In Anderson-Posey v. Unum Life Insurance Company of America, plaintiff Traselynn Anderson-Posey, a CVS pharmacist, tripped, fell and injured her coccyx. The next day, June 21, 2013, she visited her primary care doctor, Dr. Hunter. Plaintiff complained of severe pain and an inability to sit down. Hunter prescribed narcotics and, when an x-ray showed a fracture, Hunter referred Plaintiff to Dr. White, a pain management specialist.
White performed a coccyx repositioning treatment and a ligament injection designed to relieve her pain. Neither treatment worked and she continued on narcotics. She returned to Dr. Hunter for follow-up. Hunter sent a letter to Unum stating that “plaintiff was unable to work while on controlled substances.” Over the next few months, plaintiff saw a neurosurgeon, Dr. Baird, who treated her with injections that were not helpful. She remained on narcotics. Unum finally approved her claim for long-term disability benefits in January 2014.
In May 2014, Unum terminated her benefits after a nurse reviewed her records and noted that plaintiff had renewed her pharmacy license and was still driving her car. If she could do those two things, the nurse opined that she could return to work as a pharmacist. Plaintiff appealed.
On appeal, plaintiff’s medical record was reviewed by two consulting physicians who determined that there was no evidence in the record that taking narcotics impaired her cognitive ability. A third consultants stated that there was nothing in the record to support that she suffered from a condition requiring pain management with narcotics. Therefore, she could return to work.
After exhausting her administrative remedies, Plaintiff filed this ERISA lawsuit. The Oklahoma Federal District Court found that Unum’s denial of long-term disability benefits was arbitrary and capricious. The Court said it is clear that taking narcotics would impair the ability of the plaintiff to perform her duties as a pharmacist. The Court remanded to Unum for further investigation concerning whether plaintiff’s condition required the taking of narcotics.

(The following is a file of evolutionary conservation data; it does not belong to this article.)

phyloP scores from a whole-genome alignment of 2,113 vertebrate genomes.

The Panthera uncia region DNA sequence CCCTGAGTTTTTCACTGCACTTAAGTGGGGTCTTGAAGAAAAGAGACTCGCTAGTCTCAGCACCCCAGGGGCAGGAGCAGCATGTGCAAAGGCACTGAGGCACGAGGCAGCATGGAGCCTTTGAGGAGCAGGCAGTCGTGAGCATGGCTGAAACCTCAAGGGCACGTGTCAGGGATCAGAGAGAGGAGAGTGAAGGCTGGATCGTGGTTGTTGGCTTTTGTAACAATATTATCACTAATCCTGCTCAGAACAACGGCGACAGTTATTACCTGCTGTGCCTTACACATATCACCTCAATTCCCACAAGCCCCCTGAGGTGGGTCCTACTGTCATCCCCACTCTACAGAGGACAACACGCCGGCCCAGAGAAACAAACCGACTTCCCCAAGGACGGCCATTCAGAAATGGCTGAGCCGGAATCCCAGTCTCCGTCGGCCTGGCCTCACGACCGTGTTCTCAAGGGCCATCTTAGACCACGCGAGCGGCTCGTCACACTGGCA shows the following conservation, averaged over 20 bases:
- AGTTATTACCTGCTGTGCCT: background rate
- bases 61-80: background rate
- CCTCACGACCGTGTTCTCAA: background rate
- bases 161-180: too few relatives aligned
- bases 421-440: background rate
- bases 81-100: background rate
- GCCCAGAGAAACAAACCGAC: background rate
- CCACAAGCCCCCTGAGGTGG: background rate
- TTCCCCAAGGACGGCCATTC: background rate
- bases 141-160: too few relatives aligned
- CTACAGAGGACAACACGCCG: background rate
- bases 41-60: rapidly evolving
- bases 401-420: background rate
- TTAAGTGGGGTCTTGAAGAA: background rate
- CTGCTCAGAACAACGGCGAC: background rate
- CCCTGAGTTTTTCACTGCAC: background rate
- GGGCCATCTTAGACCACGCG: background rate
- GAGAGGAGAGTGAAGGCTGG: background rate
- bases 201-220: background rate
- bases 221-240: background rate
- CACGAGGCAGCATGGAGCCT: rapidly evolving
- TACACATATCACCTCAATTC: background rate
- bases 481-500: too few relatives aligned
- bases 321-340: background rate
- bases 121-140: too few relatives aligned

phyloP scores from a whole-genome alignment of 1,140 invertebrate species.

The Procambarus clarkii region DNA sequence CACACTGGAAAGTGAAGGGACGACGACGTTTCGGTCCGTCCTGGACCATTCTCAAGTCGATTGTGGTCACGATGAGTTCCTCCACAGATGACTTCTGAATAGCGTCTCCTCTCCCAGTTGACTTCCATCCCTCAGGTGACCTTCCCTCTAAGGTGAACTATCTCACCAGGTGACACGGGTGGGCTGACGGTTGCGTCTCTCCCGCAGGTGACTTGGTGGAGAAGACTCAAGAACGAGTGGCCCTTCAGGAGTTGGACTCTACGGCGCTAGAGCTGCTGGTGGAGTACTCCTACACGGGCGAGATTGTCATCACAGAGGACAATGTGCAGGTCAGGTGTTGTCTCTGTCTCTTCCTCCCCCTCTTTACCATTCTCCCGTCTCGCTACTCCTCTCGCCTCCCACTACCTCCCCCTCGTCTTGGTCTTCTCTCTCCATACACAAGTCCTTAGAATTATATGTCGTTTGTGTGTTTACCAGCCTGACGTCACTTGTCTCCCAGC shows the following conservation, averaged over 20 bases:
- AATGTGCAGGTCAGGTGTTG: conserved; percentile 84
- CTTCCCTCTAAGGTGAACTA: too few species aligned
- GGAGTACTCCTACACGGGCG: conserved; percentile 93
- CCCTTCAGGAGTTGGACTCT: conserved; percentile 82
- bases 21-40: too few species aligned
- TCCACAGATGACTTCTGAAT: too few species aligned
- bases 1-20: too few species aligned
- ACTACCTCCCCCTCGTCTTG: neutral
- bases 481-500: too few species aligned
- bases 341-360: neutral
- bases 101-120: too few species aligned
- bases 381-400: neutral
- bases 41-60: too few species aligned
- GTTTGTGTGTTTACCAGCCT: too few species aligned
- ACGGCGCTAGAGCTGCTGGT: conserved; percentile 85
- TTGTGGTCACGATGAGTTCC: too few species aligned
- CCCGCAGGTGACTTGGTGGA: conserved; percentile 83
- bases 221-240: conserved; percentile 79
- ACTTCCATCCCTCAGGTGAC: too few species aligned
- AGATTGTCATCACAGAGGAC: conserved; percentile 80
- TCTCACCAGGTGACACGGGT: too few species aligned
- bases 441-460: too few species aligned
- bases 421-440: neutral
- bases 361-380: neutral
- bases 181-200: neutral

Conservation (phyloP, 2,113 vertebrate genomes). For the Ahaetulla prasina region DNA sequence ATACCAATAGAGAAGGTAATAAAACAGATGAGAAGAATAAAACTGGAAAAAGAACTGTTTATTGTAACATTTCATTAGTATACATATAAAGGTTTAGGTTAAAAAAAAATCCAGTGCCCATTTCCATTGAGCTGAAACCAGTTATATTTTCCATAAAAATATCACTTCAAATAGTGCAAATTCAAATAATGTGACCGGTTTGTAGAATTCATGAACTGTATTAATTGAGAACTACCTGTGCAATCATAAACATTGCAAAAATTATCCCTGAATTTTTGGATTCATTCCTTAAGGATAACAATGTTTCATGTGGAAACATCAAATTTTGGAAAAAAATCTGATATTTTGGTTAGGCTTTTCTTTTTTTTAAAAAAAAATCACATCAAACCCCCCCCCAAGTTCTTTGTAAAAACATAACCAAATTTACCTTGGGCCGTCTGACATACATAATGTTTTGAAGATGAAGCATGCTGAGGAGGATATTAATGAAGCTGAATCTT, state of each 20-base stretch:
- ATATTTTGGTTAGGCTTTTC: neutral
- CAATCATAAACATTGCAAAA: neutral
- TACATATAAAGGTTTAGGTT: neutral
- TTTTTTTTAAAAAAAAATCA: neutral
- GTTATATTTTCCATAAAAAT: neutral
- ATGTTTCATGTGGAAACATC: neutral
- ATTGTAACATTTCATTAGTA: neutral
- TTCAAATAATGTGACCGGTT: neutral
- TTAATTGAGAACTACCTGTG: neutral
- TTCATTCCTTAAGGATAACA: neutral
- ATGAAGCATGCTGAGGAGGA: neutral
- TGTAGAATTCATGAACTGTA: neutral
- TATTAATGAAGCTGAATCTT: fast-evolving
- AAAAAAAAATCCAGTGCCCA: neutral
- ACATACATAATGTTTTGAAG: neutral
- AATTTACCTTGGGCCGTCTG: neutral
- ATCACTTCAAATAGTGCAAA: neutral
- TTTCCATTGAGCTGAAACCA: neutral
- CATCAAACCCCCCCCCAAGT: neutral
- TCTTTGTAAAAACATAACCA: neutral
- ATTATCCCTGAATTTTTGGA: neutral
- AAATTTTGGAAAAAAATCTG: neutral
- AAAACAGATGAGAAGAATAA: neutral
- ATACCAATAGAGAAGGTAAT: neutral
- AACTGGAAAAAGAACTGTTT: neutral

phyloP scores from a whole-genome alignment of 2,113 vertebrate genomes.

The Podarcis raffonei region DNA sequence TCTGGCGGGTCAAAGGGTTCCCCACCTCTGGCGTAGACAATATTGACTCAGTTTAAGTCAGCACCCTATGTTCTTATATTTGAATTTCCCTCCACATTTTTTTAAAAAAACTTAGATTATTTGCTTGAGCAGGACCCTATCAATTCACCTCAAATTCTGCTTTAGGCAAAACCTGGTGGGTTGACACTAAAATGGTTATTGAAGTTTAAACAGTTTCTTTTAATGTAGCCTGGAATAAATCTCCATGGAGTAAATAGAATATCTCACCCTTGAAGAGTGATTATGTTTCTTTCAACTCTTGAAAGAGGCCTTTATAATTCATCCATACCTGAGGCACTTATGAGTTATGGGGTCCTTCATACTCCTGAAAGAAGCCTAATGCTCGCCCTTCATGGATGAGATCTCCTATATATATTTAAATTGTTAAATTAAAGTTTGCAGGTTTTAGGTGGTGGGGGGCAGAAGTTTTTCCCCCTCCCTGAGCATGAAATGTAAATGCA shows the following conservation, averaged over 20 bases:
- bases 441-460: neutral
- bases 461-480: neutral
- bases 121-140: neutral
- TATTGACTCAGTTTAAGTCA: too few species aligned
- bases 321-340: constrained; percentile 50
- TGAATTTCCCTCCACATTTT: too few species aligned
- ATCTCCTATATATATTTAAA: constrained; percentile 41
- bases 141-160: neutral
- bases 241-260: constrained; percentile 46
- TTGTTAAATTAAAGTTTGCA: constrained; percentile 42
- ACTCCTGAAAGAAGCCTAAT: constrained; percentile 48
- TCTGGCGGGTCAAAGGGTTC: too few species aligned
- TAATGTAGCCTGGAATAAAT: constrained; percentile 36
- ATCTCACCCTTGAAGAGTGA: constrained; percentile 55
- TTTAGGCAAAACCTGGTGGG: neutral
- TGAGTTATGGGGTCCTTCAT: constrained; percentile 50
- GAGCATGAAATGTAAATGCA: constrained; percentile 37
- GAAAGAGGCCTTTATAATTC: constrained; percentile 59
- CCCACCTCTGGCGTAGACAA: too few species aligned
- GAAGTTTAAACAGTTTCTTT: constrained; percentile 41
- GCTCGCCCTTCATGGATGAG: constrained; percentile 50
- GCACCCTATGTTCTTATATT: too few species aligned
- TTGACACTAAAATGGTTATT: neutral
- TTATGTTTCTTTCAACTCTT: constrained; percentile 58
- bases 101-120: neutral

Narcotic Pain Medication Impairs Cognitive Functioning
The Court almost scoffed at Unum, stating that “defendant’s decision that plaintiff could work as a pharmacist while on narcotics is unreasonable.” The Court cited the Oklahoma Administrative Code which states it is an ethical violation for a pharmacist to work while on narcotics. The Court stated that “common sense dictates that a pharmacist working with any narcotics in her system is not practicing with reasonable skill or safety. Working as a pharmacist takes a great deal of reasoning and cognitive focus…the consequences of error include serious injury and death.”
The Court also found plaintiff’s medical record replete with evidence that the narcotics interfered with her cognitive ability to perform. The renewal of her license meant nothing about her functioning, only that she wanted to keep “her license up to date so she could return to work as soon as she was off narcotics.”
The Court concluded that Unum’s “decision that she could return to work as a pharmacist while on narcotics was arbitrary and capricious because it was unreasonable and not supported by substantial evidence.”
Case Remanded for Further Inquiry About Whether Plaintiff Required Narcotics
One Unum consulting physician stated that the record did not show plaintiff suffered from a disabling condition that required a narcotic regimen. The Court held that one opinion was not enough evidence for “a reasonable mind to accept it as adequate support for defendant’s decision.” The Court remanded for Unum to fully investigate whether or not Plaintiff suffered a disabling condition and to allow Plaintiff the opportunity to respond.
This case was not handled by our office, but we believe it can provide guidance for those in similar situations. If you have any questions about this case or your own quest for disability benefits, contact any of our attorneys at Dell & Schaefer for a free consultation.